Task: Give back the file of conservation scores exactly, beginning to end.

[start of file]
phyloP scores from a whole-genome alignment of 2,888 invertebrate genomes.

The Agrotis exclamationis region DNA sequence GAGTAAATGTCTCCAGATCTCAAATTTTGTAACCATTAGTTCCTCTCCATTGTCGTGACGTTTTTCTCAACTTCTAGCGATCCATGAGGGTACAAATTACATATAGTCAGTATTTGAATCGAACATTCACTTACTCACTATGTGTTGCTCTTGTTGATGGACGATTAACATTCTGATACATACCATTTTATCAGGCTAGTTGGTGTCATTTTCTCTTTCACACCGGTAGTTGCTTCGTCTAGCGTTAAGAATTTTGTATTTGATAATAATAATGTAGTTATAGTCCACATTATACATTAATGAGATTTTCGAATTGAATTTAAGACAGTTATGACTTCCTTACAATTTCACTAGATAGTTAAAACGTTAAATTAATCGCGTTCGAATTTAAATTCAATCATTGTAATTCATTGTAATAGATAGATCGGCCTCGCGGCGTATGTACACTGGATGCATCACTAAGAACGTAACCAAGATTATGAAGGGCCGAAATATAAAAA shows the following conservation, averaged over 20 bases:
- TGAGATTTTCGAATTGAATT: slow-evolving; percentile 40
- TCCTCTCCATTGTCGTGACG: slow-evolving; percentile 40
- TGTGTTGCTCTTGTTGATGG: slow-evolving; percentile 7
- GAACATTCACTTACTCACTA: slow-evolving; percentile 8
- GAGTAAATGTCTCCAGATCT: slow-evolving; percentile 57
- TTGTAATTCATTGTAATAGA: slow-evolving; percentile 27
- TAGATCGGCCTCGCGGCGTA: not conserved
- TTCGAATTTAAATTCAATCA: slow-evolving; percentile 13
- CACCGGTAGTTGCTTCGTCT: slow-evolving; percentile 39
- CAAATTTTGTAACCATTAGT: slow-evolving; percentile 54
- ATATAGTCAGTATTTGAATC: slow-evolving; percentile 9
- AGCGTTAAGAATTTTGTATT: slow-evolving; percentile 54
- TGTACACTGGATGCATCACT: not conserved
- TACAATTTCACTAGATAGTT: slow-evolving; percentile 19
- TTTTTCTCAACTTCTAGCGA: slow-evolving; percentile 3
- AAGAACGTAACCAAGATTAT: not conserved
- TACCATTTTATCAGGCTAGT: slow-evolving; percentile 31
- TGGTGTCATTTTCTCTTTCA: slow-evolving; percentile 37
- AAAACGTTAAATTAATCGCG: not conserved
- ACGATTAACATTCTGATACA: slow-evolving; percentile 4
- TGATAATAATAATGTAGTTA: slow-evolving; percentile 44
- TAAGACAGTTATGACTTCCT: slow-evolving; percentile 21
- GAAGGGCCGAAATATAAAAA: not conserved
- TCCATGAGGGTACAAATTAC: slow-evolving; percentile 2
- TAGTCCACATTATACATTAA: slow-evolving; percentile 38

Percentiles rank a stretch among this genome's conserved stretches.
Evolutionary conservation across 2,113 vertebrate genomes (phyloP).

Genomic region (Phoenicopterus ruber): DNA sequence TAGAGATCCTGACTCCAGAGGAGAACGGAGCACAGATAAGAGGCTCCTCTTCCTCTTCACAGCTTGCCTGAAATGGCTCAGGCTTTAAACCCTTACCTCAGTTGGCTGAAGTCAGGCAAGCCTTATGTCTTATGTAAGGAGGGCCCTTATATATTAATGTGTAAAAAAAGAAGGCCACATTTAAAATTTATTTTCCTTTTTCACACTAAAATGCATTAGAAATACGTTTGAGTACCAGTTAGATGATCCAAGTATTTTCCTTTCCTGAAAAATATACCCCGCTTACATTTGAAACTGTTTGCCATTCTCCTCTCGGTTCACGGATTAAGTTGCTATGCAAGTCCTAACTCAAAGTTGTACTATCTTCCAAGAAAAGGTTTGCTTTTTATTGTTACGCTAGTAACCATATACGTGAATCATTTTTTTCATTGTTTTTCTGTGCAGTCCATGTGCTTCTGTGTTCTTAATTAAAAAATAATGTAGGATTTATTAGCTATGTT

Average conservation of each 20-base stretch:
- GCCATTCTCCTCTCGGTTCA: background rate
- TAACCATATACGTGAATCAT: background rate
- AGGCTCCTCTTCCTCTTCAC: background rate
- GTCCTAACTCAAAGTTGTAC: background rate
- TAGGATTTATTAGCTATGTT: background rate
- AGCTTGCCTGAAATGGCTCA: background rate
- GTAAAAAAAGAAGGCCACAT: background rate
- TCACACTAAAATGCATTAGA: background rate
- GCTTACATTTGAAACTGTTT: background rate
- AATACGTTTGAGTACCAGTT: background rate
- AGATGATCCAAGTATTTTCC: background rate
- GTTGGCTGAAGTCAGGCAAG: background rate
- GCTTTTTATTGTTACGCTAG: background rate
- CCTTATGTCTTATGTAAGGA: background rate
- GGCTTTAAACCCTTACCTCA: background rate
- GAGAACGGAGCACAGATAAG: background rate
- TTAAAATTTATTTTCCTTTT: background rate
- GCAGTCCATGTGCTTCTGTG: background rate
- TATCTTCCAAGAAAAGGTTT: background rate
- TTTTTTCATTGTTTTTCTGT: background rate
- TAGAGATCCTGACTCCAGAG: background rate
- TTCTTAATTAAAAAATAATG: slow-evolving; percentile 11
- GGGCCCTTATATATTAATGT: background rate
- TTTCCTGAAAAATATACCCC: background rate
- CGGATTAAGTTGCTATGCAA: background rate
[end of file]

phyloP scores from a whole-genome alignment of 2,888 invertebrate genomes.

The Agrotis exclamationis region DNA sequence GAGTAAATGTCTCCAGATCTCAAATTTTGTAACCATTAGTTCCTCTCCATTGTCGTGACGTTTTTCTCAACTTCTAGCGATCCATGAGGGTACAAATTACATATAGTCAGTATTTGAATCGAACATTCACTTACTCACTATGTGTTGCTCTTGTTGATGGACGATTAACATTCTGATACATACCATTTTATCAGGCTAGTTGGTGTCATTTTCTCTTTCACACCGGTAGTTGCTTCGTCTAGCGTTAAGAATTTTGTATTTGATAATAATAATGTAGTTATAGTCCACATTATACATTAATGAGATTTTCGAATTGAATTTAAGACAGTTATGACTTCCTTACAATTTCACTAGATAGTTAAAACGTTAAATTAATCGCGTTCGAATTTAAATTCAATCATTGTAATTCATTGTAATAGATAGATCGGCCTCGCGGCGTATGTACACTGGATGCATCACTAAGAACGTAACCAAGATTATGAAGGGCCGAAATATAAAAA shows the following conservation, averaged over 20 bases:
- TGAGATTTTCGAATTGAATT: slow-evolving; percentile 40
- TCCTCTCCATTGTCGTGACG: slow-evolving; percentile 40
- TGTGTTGCTCTTGTTGATGG: slow-evolving; percentile 7
- GAACATTCACTTACTCACTA: slow-evolving; percentile 8
- GAGTAAATGTCTCCAGATCT: slow-evolving; percentile 57
- TTGTAATTCATTGTAATAGA: slow-evolving; percentile 27
- TAGATCGGCCTCGCGGCGTA: not conserved
- TTCGAATTTAAATTCAATCA: slow-evolving; percentile 13
- CACCGGTAGTTGCTTCGTCT: slow-evolving; percentile 39
- CAAATTTTGTAACCATTAGT: slow-evolving; percentile 54
- ATATAGTCAGTATTTGAATC: slow-evolving; percentile 9
- AGCGTTAAGAATTTTGTATT: slow-evolving; percentile 54
- TGTACACTGGATGCATCACT: not conserved
- TACAATTTCACTAGATAGTT: slow-evolving; percentile 19
- TTTTTCTCAACTTCTAGCGA: slow-evolving; percentile 3
- AAGAACGTAACCAAGATTAT: not conserved
- TACCATTTTATCAGGCTAGT: slow-evolving; percentile 31
- TGGTGTCATTTTCTCTTTCA: slow-evolving; percentile 37
- AAAACGTTAAATTAATCGCG: not conserved
- ACGATTAACATTCTGATACA: slow-evolving; percentile 4
- TGATAATAATAATGTAGTTA: slow-evolving; percentile 44
- TAAGACAGTTATGACTTCCT: slow-evolving; percentile 21
- GAAGGGCCGAAATATAAAAA: not conserved
- TCCATGAGGGTACAAATTAC: slow-evolving; percentile 2
- TAGTCCACATTATACATTAA: slow-evolving; percentile 38

Percentiles rank a stretch among this genome's conserved stretches.
Evolutionary conservation across 2,113 vertebrate genomes (phyloP).

Genomic region (Phoenicopterus ruber): DNA sequence TAGAGATCCTGACTCCAGAGGAGAACGGAGCACAGATAAGAGGCTCCTCTTCCTCTTCACAGCTTGCCTGAAATGGCTCAGGCTTTAAACCCTTACCTCAGTTGGCTGAAGTCAGGCAAGCCTTATGTCTTATGTAAGGAGGGCCCTTATATATTAATGTGTAAAAAAAGAAGGCCACATTTAAAATTTATTTTCCTTTTTCACACTAAAATGCATTAGAAATACGTTTGAGTACCAGTTAGATGATCCAAGTATTTTCCTTTCCTGAAAAATATACCCCGCTTACATTTGAAACTGTTTGCCATTCTCCTCTCGGTTCACGGATTAAGTTGCTATGCAAGTCCTAACTCAAAGTTGTACTATCTTCCAAGAAAAGGTTTGCTTTTTATTGTTACGCTAGTAACCATATACGTGAATCATTTTTTTCATTGTTTTTCTGTGCAGTCCATGTGCTTCTGTGTTCTTAATTAAAAAATAATGTAGGATTTATTAGCTATGTT

Average conservation of each 20-base stretch:
- GCCATTCTCCTCTCGGTTCA: background rate
- TAACCATATACGTGAATCAT: background rate
- AGGCTCCTCTTCCTCTTCAC: background rate
- GTCCTAACTCAAAGTTGTAC: background rate
- TAGGATTTATTAGCTATGTT: background rate
- AGCTTGCCTGAAATGGCTCA: background rate
- GTAAAAAAAGAAGGCCACAT: background rate
- TCACACTAAAATGCATTAGA: background rate
- GCTTACATTTGAAACTGTTT: background rate
- AATACGTTTGAGTACCAGTT: background rate
- AGATGATCCAAGTATTTTCC: background rate
- GTTGGCTGAAGTCAGGCAAG: background rate
- GCTTTTTATTGTTACGCTAG: background rate
- CCTTATGTCTTATGTAAGGA: background rate
- GGCTTTAAACCCTTACCTCA: background rate
- GAGAACGGAGCACAGATAAG: background rate
- TTAAAATTTATTTTCCTTTT: background rate
- GCAGTCCATGTGCTTCTGTG: background rate
- TATCTTCCAAGAAAAGGTTT: background rate
- TTTTTTCATTGTTTTTCTGT: background rate
- TAGAGATCCTGACTCCAGAG: background rate
- TTCTTAATTAAAAAATAATG: slow-evolving; percentile 11
- GGGCCCTTATATATTAATGT: background rate
- TTTCCTGAAAAATATACCCC: background rate
- CGGATTAAGTTGCTATGCAA: background rate